Kevin Strootman – At 22 years of age, Strootman still has bags of potential and is a prototypical box-to-box midfielder. He’s versatile enough to play as a holding midfielder, but is at his best galloping up and down the pitch (similar style to Diaby) in order to capitalize on his blossoming offensive instincts. When watching him play, he has an elegance and flair that reminds you of a certain Dutchman who recently departed the Emirates, is left footed and even slightly resembles him in height and appearance. Just like van Judas, he shows bundles of emotion within reason and isn’t afraid to be in the thick of any battle on the pitch. Strootman is quite clinical for a midfielder, scoring 5 times for PSV Eindhoven this season in only 9 games (albeit in a less competitive Eredivisie). He’s quite physical and uses his strength to tackle the opposing team, maintain/create space and shield the ball from opposing players. He also would be able to offer Arsenal that vocal presence on the pitch and is not afraid to hold players accountable for their play. Strootman can also spray the ball all over the field and is comfortable with both short passes and those over the top long balls that we have sorely missed since Cesc’s departure. Downsides to Strootman’s game include inconsistent intensity, lack of defensive concentration and average acceleration/quickness. Despite having strong character, he is victim to drifting in and out of games and can get caught watching plays develop. The inconsistent intensity is especially evident in his approach to his defensive responsibilities. He often jogs back to his own end of the pitch and can be accused of lazy, mistimed tackles that result in him being out of position. His ability to read opponents’ movements and break up plays could also stand to improve. Strootman has a very powerful running style and once he gets going is difficult to catch up with, but he still lacks the acceleration and quickness you’d like to see from a top end midfielder. He is definitely not a finished article and would need some seasoning (especially his speed) before he could comfortably adapt to the EPL.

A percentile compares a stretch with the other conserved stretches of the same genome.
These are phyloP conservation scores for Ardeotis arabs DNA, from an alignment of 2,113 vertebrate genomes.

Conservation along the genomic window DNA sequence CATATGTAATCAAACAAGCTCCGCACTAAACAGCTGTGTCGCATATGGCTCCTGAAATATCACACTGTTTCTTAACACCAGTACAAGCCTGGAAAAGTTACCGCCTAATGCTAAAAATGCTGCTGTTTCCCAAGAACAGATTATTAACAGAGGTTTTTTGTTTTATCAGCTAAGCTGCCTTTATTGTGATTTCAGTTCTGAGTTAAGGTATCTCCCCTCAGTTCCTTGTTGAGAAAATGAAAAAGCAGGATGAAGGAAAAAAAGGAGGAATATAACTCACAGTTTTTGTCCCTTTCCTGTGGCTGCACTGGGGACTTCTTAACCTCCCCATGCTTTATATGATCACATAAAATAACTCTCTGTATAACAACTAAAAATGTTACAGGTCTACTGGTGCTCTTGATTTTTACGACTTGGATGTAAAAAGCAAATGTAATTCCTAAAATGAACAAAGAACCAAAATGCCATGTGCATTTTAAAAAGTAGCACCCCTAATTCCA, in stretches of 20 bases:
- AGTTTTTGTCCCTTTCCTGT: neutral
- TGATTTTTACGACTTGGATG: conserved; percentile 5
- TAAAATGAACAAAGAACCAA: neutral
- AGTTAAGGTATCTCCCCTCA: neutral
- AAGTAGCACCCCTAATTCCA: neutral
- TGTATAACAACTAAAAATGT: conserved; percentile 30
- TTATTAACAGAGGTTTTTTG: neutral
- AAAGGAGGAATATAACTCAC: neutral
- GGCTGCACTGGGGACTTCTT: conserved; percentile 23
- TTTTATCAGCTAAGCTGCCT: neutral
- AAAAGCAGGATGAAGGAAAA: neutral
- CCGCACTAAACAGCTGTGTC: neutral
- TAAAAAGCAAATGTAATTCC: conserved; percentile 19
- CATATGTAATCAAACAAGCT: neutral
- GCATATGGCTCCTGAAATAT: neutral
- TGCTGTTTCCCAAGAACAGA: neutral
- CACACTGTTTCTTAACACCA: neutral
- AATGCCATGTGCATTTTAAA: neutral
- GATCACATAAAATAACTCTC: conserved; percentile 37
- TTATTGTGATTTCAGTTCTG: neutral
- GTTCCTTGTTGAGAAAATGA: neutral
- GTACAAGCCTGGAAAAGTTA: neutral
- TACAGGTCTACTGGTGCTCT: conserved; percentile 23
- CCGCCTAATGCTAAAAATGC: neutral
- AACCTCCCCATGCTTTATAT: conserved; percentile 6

Rumoured transfer fee before wages and agent fee: £ 20million
Remy Cabella – All you need to know about Cabella is that Pires is a big fan of the young lad and believes that Cabella is just like Wenger’s summer signing, Santi Cazorla. Much like Santi being forced out wide due to circumstance at Malaga, Cabella’s long-term calling will not be as a right mid, but be centrally as an attacking midfielder. Cabella is a small technical player who is very quick and adept at creating space. Evident in our Champions League clashes vs. Montpellier, Cabella displayed great touch, remarkable ball control and dribbling, decent crossing ability and the confidence to shoot from distance. His ability to execute at top speed is very important since fast players have a tough time making important decisions at top speed. Cabella caused problems for us in both games down the right side and really spread out our defense with Podolski constantly needing to track back to support Gibbs when he was in possession of the ball. He is currently tied atop Montpellier’s scoring leaders with 5 goals in 16 games and leads the team with 4 assists. There’s also the added bonus that he played with Giroud during Montpellier’s title run last season and is only 22 years of age.
Rumoured transfer fee before wages and agent fee: £ 5-10million